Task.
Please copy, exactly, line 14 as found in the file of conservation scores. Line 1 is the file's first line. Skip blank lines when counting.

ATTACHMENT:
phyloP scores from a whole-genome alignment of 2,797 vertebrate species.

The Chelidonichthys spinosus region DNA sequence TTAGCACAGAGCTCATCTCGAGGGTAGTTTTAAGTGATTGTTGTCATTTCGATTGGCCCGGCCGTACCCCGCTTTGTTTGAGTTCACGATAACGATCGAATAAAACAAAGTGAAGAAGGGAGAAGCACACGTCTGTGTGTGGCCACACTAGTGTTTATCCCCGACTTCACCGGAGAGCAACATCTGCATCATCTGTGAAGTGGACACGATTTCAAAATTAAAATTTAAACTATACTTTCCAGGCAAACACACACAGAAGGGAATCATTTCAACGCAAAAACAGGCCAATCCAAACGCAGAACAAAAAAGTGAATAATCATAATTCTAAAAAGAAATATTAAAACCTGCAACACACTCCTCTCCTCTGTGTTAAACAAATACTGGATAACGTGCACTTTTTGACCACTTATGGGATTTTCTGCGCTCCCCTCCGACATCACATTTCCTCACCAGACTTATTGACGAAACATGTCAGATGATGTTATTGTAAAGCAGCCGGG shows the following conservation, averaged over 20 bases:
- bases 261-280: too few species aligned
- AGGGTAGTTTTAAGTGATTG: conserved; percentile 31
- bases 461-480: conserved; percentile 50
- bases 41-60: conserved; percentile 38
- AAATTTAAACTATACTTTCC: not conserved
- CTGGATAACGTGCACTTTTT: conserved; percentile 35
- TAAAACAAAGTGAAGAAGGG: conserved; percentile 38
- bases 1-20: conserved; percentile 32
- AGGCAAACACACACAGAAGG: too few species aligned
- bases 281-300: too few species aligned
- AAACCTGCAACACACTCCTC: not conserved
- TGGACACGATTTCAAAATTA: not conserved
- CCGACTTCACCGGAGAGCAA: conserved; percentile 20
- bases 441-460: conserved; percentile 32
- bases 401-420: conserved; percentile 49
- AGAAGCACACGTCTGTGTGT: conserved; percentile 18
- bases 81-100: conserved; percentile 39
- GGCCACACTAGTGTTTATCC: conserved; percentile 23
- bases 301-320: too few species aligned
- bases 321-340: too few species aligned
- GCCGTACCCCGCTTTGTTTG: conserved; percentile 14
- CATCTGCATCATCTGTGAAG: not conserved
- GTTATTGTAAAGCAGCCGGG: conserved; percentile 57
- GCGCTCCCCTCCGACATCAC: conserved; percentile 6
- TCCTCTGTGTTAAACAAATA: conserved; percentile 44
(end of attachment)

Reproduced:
- TGGACACGATTTCAAAATTA: not conserved